New Jersey Supreme Court Upholds Property Tax Exemptions for Supportive Housing
Positive Outcome for State’s Supportive Housing Providers
FOR IMMEDIATE RELEASE: June XX, 2013
Advance Housing, Inc. – Joel Ellis (201-488-7211), firstname.lastname@example.org, Kates Nussman Rapone Ellis & Farhi, LLP; Mary L. Rossettini (work 201-498-9140; cell 201-316-3181), email@example.com
Lowenstein Sandler – Catherine Weiss (973-597-2438), firstname.lastname@example.org, representing the amici
The Judge David L. Bazelon Center for Mental Health Law (amicus) – Jennifer Mathis (202-467-5730 ext. 313); email@example.com
Disability Rights New Jersey (amicus) – Joe Young (609-292-9742), jyoung@DRNJ.org
Supportive Housing Association of NJ (amicus) – Krystal Odell (215-409-5519), firstname.lastname@example.org
TRENTON – In a decision today in Advance Housing v. Teaneck, the New Jersey Supreme Court upheld a property tax exemption for nonprofit providers of supportive housing. Supportive housing providers, such as Advance Housing, offer permanent homes for people with mental illness or cognitive disabilities. Residents are also offered – and almost invariably accept – a wide array of services, from crisis intervention to cooking classes, that help them to live in an integrated, community setting. The Court held that supportive housing constitutes a charitable use of property and thus qualifies for a tax exemption. This decision was welcomed by Advance Housing and a coalition of nonprofit supportive-housing providers and national and state organizations representing individuals with psychiatric disabilities and their families.
“Finally, after more than 10 years of litigation, Advance Housing has property tax exemptions for the properties we own,” said Mary Rossettini, President and CEO of Advance Housing, Inc. “This victory allows us to continue to invest in supportive housing as a best-practice model to serve the most vulnerable citizens in our communities in the most cost-effective way. Supportive housing has been proven to reduce costs, and the model achieves this goal while also preserving the dignity and independence of people living with mental illness or cognitive disabilities.”
Beginning in 2004 and continuing thereafter, various New Jersey municipalities refused tax exemptions to Advance Housing for its supportive housing units. The Tax Court upheld this refusal, but the Appellate Division reversed. The Supreme Court affirmed the Appellate Division, holding that the combination of housing and services offered through this model serves an important public purpose that exempts the property from taxation.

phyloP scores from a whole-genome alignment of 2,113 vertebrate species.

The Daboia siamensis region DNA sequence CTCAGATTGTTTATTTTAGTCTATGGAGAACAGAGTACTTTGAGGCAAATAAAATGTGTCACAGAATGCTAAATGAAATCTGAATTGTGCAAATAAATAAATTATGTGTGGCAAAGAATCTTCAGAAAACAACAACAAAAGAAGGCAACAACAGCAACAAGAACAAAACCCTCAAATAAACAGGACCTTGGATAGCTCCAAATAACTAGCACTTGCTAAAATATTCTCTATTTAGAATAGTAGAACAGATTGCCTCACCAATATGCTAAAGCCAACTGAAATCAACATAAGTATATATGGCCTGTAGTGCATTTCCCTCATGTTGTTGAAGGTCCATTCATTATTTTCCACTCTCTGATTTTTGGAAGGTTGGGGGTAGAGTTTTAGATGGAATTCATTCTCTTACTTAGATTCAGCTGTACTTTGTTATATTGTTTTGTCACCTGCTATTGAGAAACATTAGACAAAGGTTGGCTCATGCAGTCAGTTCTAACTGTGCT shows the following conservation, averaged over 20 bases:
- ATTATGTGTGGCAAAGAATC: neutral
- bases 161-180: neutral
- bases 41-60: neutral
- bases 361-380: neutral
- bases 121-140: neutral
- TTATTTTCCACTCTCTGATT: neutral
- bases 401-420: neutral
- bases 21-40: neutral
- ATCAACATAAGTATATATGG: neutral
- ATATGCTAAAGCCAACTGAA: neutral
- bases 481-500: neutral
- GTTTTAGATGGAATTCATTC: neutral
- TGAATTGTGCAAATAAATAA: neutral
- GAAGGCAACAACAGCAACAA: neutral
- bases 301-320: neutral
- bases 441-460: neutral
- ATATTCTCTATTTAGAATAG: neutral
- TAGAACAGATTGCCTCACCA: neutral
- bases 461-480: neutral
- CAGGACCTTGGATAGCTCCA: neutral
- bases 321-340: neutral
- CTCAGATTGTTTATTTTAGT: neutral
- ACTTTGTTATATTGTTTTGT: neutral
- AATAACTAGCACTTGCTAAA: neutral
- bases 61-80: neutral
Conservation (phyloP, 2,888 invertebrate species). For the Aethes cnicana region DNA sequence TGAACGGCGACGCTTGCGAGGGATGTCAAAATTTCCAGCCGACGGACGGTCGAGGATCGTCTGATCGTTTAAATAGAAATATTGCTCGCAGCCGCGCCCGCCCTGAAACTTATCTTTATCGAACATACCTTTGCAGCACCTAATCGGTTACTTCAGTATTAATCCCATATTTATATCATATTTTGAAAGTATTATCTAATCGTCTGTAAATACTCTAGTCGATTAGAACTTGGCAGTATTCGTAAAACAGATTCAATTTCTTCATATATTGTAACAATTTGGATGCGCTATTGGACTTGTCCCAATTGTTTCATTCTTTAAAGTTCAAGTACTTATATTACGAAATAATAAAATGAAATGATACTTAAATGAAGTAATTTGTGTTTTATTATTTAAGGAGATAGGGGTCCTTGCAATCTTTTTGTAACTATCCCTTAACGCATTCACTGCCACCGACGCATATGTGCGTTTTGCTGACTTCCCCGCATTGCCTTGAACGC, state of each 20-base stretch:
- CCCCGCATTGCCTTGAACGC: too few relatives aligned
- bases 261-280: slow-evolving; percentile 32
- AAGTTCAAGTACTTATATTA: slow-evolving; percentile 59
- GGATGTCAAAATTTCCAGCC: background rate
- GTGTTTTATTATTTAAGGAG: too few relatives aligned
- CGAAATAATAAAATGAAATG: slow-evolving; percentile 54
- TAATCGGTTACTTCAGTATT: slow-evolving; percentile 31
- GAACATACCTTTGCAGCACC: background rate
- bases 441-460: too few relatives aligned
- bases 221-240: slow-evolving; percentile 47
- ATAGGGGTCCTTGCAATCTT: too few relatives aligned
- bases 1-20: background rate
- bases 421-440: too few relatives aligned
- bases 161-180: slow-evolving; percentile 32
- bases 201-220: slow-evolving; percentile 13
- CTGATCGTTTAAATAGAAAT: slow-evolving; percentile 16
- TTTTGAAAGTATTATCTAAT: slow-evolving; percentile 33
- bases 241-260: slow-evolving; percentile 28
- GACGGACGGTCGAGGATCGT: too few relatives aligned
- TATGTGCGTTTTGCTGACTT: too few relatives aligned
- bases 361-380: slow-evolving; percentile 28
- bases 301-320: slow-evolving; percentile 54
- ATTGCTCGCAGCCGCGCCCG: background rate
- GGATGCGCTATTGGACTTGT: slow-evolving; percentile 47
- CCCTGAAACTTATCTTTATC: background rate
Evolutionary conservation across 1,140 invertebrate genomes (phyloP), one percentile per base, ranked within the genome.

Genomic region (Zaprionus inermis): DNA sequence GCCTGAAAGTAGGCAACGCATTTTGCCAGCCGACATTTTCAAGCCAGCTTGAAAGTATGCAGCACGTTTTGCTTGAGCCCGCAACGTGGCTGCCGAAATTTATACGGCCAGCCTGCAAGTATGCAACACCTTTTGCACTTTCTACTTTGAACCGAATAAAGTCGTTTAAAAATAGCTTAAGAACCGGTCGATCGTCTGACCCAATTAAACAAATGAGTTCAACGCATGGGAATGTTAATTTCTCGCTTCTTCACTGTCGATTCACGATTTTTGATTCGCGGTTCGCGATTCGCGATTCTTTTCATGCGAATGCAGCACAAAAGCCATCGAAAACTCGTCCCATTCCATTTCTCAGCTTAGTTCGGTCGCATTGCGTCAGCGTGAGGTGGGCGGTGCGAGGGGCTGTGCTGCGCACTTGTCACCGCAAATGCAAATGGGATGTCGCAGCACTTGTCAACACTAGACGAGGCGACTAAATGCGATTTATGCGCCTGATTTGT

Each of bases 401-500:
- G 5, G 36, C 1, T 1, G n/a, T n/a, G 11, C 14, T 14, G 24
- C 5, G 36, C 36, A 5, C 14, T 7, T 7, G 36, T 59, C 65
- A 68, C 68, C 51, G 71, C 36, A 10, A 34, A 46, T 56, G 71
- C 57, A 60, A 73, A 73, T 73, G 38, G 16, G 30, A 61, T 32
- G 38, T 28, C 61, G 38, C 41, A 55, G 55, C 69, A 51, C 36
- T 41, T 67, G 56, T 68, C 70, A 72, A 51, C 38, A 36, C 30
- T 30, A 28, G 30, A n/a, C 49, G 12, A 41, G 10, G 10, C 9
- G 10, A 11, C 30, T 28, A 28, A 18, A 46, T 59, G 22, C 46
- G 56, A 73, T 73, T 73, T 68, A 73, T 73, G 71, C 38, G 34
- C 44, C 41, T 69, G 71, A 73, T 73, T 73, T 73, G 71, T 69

Joel Ellis, counsel for Advance Housing, said, “I am pleased that the Supreme Court recognized the importance of the supportive housing provided by Advance Housing, which allows adults with mental illness to live independently in their communities and at the same time relieves the government of the burden of providing the more costly housing and care associated with institutionalization, group homes, and hospitalization.”
Lowenstein Sandler filed an amicus brief and argued the case on behalf of a wide array of organizations representing individuals with psychiatric disabilities, their families, and community service providers. One of the amici is the Judge David L. Bazelon Center for Mental Health Law, whose mission is to protect and advance the rights of adults and children around the nation who have mental disabilities. Jennifer Mathis, Deputy Director of the Bazelon Center, notes that the Court’s ruling will lead to more integrated living for residents: “This decision should have the effect of expanding needed supportive housing and affording more people with psychiatric disabilities the opportunity to live the same kinds of lives as people without disabilities.”
Other amici echoed these sentiments. Joseph Young, Executive Director of Disability Rights New Jersey, said, “Expanding access to supportive housing is essential to establishing a comprehensive system of community services for persons living with mental illness. This decision will be a big help in ensuring a system that provides safe housing and ready access to services.” Krystal Odell, board member of the New Jersey Supportive Housing Association, added: “The more than 100 organizational members of the Supportive Housing Association are thrilled with this decision. The tax exemption will allow people to stay in their home communities, supported by appropriate services but enabled to live independently. This was the right call.”
On behalf of all the amici, Catherine Weiss, chair of the Center for the Public Interest at Lowenstein Sandler, applauded the Court, noting that “today’s decision will benefit supportive housing programs across New Jersey and ensure the continued viability of a major mental health policy initiative.”
Other amici included the Alliance for the Betterment of Citizens with Disabilities, the American Association of People with Disabilities, the Mental Health America, the Mental Health Association in New Jersey, the National Alliance on Mental Illness, and the National Alliance on Mental Illness of New Jersey.